This is what the apostle Paul sees and wants to share with you today. Christ sees you, living in a world ruined by the fall. You live among wars and rumors of wars. At times, you are victims of suffering. At other times, however, Christ sees that you are sinful toward others. This world would ask us to give up, to clear away the ruins, to forget about God and about this suffering and sin, and go on. And many try to do that. Yet, Paul invites you to stay – to stand in the midst of all of this and to stand before God, in your sin and suffering, known and unknown. Why would Paul ask you to do this? Because Paul knows the one who rules over all – Jesus. And Paul knows that this Jesus who sees all has given all of Himself for you.

At the heart of all our suffering and sin is that charred cross, that moment of our redemption, when Jesus Christ offered His sinless life for our sinful flesh. Through His death and resurrection, Jesus defeated the powers of sin and hell and death itself and claimed us as His own. Listen to Paul as he asks you, “Who shall bring any charge against God’s elect? It is God who justifies. Who is to condemn?” Can you hear the note that Paul sounded earlier in his letter? Earlier he said, “For all have sinned and fall short of the glory of God, and are justified by his grace as a gift through the redemption that is in Christ Jesus” (3:23-24). Now, Paul lets this note echo in the space of all of creation and it forms an overwhelming symphony of grace.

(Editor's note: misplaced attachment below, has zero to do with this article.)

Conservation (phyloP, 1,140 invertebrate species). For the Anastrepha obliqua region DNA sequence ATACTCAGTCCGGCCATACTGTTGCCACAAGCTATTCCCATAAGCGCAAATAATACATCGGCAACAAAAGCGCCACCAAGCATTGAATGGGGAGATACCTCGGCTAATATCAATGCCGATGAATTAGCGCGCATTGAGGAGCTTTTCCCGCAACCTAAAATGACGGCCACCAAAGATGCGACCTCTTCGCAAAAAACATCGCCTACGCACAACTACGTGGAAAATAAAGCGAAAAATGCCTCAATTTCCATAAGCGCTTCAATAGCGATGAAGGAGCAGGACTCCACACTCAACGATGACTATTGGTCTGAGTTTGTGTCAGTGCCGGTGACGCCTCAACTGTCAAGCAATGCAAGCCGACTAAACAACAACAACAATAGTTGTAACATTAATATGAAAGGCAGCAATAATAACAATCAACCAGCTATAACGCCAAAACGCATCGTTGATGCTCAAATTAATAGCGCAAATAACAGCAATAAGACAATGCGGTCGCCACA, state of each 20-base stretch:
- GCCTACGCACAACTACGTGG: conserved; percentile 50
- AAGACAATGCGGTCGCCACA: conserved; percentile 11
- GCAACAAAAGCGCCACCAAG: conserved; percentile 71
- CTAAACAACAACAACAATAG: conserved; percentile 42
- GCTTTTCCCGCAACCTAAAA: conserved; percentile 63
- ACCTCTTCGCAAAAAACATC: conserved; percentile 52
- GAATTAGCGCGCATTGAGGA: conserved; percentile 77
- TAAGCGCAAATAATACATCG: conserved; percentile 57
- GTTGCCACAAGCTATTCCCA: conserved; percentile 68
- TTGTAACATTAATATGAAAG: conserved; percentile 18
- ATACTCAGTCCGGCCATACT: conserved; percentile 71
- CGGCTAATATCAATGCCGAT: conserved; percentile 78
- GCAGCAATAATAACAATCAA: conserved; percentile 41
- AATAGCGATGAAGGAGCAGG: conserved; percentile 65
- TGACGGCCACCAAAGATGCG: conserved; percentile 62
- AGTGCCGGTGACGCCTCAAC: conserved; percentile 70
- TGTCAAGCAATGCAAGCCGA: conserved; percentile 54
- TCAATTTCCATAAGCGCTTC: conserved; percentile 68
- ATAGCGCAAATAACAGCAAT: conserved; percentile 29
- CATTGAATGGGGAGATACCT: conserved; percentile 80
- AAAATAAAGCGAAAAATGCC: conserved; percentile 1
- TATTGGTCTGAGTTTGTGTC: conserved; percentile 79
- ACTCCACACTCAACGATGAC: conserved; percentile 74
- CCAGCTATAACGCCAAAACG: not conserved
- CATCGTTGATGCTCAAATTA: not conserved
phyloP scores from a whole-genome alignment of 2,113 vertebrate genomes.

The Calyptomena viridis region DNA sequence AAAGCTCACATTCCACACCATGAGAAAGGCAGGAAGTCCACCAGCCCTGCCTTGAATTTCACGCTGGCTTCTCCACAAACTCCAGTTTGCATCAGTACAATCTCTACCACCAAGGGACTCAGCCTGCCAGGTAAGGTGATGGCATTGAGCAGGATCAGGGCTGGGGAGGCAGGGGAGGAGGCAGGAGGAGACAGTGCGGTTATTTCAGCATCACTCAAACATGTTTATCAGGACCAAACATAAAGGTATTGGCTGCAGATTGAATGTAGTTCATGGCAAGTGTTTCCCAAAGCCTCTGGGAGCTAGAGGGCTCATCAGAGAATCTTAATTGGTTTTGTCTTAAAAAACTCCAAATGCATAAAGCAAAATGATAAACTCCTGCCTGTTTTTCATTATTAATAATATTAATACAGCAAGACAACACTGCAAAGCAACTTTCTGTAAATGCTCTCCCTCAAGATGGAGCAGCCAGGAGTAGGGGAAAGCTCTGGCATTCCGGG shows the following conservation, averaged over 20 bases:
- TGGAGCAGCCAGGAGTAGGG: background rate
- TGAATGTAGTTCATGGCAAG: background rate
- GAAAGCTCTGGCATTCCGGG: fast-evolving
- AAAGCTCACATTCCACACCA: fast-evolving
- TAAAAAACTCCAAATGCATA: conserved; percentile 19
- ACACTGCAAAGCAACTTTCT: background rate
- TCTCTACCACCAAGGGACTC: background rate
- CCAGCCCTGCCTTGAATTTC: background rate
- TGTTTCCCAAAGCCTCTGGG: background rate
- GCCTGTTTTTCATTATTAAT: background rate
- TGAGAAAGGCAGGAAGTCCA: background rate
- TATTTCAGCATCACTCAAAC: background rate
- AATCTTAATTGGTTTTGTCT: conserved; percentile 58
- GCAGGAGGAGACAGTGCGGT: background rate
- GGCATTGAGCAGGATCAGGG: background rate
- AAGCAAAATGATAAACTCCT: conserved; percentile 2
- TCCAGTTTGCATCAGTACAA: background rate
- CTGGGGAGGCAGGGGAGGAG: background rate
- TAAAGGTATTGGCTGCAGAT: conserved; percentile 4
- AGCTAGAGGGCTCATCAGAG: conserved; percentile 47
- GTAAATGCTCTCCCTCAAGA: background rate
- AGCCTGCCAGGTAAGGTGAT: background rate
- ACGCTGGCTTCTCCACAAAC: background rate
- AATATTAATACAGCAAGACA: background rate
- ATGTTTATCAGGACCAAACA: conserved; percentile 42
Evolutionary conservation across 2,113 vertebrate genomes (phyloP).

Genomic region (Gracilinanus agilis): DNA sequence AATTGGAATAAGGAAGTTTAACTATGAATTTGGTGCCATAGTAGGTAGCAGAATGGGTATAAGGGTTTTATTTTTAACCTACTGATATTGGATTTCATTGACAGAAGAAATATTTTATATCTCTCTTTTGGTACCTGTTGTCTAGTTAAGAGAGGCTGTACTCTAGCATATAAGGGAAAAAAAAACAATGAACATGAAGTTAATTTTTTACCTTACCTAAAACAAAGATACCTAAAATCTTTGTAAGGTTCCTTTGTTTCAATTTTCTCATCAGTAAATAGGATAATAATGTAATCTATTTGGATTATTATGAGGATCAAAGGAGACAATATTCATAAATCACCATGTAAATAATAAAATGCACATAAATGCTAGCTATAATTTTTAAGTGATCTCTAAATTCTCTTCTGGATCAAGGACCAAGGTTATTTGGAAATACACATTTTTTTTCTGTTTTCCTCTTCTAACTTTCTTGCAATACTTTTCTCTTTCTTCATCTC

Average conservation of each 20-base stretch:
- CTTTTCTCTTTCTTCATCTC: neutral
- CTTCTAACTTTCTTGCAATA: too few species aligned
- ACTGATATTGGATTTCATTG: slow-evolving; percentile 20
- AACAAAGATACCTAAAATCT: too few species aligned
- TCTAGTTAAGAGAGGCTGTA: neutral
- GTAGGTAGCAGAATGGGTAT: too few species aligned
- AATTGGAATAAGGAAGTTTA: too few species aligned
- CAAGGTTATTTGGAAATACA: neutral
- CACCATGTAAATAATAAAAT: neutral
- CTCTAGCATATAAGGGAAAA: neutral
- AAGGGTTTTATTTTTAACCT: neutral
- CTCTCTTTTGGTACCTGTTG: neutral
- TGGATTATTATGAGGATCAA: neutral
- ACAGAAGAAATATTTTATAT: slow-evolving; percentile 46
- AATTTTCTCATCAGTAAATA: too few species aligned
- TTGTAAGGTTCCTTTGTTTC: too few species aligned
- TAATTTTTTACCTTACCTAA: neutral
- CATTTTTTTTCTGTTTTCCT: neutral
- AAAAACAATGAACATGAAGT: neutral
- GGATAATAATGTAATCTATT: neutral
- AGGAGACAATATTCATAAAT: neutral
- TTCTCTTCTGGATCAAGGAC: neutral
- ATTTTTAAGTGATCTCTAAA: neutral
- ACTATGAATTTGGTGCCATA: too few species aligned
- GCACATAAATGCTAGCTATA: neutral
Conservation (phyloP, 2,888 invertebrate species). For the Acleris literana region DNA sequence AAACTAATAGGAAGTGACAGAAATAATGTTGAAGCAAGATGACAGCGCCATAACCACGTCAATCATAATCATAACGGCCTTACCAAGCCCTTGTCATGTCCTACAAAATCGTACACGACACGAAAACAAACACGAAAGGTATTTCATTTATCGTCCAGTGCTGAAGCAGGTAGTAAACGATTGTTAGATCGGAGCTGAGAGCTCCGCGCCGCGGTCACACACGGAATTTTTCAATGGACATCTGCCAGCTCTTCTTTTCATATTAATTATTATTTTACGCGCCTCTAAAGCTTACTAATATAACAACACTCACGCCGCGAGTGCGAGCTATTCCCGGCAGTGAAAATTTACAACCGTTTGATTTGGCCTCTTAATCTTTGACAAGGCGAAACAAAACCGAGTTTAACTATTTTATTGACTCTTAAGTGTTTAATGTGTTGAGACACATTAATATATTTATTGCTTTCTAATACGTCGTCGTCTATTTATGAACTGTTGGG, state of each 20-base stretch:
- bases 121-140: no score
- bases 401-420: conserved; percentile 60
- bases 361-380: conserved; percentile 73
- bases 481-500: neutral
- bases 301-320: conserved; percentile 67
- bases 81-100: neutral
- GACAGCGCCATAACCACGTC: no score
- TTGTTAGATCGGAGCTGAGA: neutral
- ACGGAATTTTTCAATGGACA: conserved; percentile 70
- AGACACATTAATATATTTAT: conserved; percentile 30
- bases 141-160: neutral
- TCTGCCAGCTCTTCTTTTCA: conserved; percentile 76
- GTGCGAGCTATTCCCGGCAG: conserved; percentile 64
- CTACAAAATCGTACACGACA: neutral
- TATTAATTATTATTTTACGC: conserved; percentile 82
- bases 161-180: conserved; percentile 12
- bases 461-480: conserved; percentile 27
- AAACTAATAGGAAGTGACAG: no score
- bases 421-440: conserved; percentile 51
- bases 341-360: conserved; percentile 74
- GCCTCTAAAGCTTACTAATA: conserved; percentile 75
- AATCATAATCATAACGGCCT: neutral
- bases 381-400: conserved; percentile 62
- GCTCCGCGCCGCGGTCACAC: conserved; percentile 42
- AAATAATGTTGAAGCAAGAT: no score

From that one note, the sound grows louder and, like the new cathedral joined to the old, the vision grows larger and more glorious. Paul sees not only the heart of this love but the breadth of it all. God’s love spans our entire life, as Paul writes, “for those whom he foreknew, he also predestined ... and those whom he predestined he also called, and those whom he called, he also justified, and those whom he justified he also glorified.”

Not only has Christ died and risen for us, not only does Christ hold our entire life in His hand, but Christ also rules over all of creation in love so that Paul and you and me can sing a never-ending song. He begins by saying, “all things work together for good for those who love God and are called according to his purpose” and he closes by saying, “I am sure that neither death nor life, nor angels nor rulers, nor things present nor things to come, nor powers, nor height nor depth, nor anything else in all creation will be able to separate us from the love of God in Christ Jesus our Lord.”

Paul knows that we are immersed, daily, in a ruined creation, but he asks us for a moment to lift our eyes and to see this vision of Christ enthroned in glory because it is a vision that gives us hope. And that is so necessary, because every day, we are confronted by the suffering of our world and the sins of our flesh. Listen to the news; you can hear the suffering. Look at your heart; you can see the sin.

Christian life in this world is a paradox – a strange combination of glory and suffering. We are certain of the glorious future that God has in store for us, we know and trust that all things work together for good, but we also see the reality of suffering in this world and are moved to sorrow and compassion for those in the midst of it. Seeing the ruins of this world, we do not give up hope. And seeing the hope of the future, we do not deny the suffering of this world.